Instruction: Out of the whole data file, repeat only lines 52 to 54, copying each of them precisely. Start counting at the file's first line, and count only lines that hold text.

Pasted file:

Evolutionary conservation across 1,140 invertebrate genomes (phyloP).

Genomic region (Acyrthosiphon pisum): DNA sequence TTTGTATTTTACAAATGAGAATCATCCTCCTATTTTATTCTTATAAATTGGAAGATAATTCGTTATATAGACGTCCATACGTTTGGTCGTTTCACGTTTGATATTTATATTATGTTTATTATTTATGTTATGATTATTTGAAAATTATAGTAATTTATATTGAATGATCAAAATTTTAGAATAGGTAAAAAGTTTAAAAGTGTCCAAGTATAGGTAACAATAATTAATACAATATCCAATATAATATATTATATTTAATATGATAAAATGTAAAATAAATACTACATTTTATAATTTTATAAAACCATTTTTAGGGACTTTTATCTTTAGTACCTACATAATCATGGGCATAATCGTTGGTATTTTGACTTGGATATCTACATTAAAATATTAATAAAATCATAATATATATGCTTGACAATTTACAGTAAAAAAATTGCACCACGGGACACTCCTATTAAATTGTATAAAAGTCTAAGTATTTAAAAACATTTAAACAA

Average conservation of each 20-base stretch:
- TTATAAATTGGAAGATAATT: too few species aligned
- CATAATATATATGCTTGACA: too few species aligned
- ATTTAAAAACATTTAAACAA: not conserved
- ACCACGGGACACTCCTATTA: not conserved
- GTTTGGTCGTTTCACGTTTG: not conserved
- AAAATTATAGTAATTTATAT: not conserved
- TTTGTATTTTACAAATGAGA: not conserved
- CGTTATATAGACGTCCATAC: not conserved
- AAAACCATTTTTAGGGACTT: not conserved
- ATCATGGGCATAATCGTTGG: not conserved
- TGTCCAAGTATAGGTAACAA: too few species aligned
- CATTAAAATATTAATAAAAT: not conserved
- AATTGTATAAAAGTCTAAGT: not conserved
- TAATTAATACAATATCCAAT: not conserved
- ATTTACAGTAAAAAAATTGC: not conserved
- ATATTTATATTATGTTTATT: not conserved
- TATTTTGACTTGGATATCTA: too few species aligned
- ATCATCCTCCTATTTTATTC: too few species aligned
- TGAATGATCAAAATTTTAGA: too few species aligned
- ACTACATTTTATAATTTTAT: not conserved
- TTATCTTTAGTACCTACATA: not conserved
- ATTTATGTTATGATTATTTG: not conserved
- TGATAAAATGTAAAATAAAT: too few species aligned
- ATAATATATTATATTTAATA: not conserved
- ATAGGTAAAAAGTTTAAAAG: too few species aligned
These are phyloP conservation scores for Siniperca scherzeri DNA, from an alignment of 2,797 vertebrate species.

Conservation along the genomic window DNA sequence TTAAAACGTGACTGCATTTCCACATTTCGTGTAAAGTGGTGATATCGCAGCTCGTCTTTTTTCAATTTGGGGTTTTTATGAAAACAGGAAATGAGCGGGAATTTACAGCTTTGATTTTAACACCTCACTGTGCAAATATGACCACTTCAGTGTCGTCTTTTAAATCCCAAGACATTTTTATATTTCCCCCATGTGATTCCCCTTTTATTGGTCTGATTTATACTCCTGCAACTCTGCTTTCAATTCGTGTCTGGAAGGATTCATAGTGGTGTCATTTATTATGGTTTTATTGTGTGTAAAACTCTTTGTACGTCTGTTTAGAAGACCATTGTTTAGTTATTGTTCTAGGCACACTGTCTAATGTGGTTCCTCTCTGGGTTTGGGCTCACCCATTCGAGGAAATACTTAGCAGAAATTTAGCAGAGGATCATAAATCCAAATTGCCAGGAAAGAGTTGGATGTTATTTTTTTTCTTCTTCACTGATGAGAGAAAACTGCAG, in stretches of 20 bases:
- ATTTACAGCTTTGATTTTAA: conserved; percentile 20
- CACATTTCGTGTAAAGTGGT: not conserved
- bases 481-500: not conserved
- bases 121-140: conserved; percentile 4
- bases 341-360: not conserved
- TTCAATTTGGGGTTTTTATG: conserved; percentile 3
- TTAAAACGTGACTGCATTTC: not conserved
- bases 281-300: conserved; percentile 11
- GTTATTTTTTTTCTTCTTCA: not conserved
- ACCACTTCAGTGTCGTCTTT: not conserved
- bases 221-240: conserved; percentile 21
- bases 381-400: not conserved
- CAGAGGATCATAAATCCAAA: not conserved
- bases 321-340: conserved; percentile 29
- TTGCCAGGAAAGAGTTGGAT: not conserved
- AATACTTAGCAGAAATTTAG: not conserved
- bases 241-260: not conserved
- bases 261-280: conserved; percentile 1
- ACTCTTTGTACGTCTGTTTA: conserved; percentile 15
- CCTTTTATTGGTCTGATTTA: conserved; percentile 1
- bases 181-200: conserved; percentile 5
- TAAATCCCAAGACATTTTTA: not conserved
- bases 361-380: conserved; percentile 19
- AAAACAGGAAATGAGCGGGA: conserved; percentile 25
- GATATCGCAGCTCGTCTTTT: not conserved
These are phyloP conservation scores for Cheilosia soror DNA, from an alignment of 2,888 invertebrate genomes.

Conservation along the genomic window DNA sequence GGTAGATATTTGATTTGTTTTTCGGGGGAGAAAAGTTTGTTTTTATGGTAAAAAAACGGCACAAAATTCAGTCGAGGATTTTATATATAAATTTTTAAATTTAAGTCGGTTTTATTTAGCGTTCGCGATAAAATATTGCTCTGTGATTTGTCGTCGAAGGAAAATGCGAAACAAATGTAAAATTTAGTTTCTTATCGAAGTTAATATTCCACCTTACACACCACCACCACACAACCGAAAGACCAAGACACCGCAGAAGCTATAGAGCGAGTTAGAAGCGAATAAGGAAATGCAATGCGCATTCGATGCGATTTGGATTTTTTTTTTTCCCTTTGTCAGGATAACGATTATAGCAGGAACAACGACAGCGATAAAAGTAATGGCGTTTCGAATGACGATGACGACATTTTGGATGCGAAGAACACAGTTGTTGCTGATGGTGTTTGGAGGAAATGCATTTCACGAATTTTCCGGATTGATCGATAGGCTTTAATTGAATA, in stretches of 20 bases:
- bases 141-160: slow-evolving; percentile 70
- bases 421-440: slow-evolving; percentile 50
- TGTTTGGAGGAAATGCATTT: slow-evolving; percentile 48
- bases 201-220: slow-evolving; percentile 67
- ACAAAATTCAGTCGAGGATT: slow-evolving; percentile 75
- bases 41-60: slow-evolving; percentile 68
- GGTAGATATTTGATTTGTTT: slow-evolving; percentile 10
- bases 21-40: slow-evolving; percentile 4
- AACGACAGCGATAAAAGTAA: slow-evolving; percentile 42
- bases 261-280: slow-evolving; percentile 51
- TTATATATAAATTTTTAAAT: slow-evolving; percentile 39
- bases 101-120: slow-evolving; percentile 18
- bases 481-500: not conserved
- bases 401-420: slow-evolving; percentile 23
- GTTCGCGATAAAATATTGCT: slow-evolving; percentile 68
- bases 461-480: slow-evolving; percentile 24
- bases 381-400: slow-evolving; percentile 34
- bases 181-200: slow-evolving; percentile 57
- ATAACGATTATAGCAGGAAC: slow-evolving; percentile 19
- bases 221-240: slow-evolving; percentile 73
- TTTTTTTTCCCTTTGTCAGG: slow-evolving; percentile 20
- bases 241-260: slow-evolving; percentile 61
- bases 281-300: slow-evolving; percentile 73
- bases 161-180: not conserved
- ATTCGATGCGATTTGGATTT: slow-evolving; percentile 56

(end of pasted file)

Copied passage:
- TAAATCCCAAGACATTTTTA: not conserved
- bases 361-380: conserved; percentile 19
- AAAACAGGAAATGAGCGGGA: conserved; percentile 25